Written by Ciaran Ryan
Four months into the pandemic we have a clearer picture of the social and economic impacts of the lockdown.
It’s a catastrophe. The lockdown could kill far more people than the virus. At end July 2020, SA had 8,000 deaths from just short of 500,000 confirmed cases, for a case fatality rate of 1.6%. Far more people will die this year from tuberculosis and diabetes than coronavirus.
Yet more people will die from poverty-induced illnesses in the years to come. An April analysis by Pandemic Data Analysis (PANDA) estimated years of life lost to the pandemic to be 14 million, or 30X more than from the virus itself.
Bear in mind that around 450,000 people die in SA each year from all causes (446,554 in 2017 and 470,396 in 2016). Coronavirus is hardly going to move this needle, even slightly.
In late March 2020, the government’s official data modellers suggested 351,000 could die from Covid-19 in South Africa. PANDA was hastily formed to challenge this wild spreadsheet modelling. The team comprises actuaries, data analysts, economists and other specialists. PANDA challenged the government’s models, suggesting that it was more likely that 10,000-20,000 would die from the virus. Based on the current figures, PANDA is right on target as the virus infection curve maps a typical epidemic decline tail.
“What has happened in the last four months is the greatest social injustice in SA’s history since apartheid,” says PANDA co-founder Nick Hudson. “The lockdown is based on bad science, poor modelling and even worse judgment on the part of the government.”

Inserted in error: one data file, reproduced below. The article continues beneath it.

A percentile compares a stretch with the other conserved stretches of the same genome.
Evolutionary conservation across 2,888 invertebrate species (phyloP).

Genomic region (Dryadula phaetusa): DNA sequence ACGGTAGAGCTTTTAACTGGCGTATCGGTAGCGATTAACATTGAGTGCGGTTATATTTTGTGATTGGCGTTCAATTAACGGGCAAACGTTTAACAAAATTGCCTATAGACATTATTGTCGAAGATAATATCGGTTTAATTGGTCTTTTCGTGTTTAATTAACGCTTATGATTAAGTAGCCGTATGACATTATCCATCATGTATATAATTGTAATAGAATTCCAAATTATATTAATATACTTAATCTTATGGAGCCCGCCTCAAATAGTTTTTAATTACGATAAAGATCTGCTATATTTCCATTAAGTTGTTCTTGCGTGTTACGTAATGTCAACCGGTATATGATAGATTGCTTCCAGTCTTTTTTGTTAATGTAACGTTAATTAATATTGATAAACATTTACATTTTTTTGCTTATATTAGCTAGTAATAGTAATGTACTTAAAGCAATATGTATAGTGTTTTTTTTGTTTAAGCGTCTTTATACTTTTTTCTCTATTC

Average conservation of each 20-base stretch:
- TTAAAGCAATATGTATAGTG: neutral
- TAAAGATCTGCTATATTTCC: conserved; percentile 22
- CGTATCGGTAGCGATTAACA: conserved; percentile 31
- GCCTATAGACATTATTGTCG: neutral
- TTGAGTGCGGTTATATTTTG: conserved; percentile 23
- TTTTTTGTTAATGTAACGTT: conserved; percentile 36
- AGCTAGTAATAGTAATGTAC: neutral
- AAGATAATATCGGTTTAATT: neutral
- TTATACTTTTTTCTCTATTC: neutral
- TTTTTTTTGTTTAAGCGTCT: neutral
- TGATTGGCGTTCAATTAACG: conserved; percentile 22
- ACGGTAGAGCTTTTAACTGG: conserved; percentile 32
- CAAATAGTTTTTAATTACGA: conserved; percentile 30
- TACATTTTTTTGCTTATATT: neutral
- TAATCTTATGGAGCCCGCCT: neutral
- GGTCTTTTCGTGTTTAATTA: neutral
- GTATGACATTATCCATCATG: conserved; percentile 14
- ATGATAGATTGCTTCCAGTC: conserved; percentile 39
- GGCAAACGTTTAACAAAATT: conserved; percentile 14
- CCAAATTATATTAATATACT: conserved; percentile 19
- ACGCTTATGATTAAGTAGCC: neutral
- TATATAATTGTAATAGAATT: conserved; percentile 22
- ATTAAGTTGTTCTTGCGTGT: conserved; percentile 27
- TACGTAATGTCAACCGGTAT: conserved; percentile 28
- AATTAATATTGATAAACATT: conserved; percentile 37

The real effects will be felt in the years to come, and it won’t be from Covid. It will be from poverty and its associated effects.
It is not difficult to understand why: an estimated 6 million South Africans have suffered income contraction so far this year, and the figure will likely rise to 10 million by September. It is well known that poverty shortens lifespan. Economist Dawie Roodt estimated roughly 300,000 deaths would arise from lockdown-induced poverty, based on examples of rising death rates in countries such as Greece after the 2008 financial collapse. There is an undeniable link between economic decline and death rates.
Yet the headlines tell us that SA has the fifth-highest number of infections in the world. That’s grossly misleading, says Hudson, and an inevitable consequence of increased testing. A more instructive statistic is to look at deaths per million of population, in which case SA ranks number 36 in the world (and 22nd in terms of absolute deaths).
With the benefit of four months’ worth of data from around the world, we now know that there was little difference between countries embracing a hard lockdown and those that didn’t. The outcomes were more or less the same. There is simply no sign of the dramatic suppression of the reproduction rate that modellers assumed. Yet government has abrogated its responsibilities to a team of data modellers and epidemiologists who seem to be top-heavy with error-prone alarmists.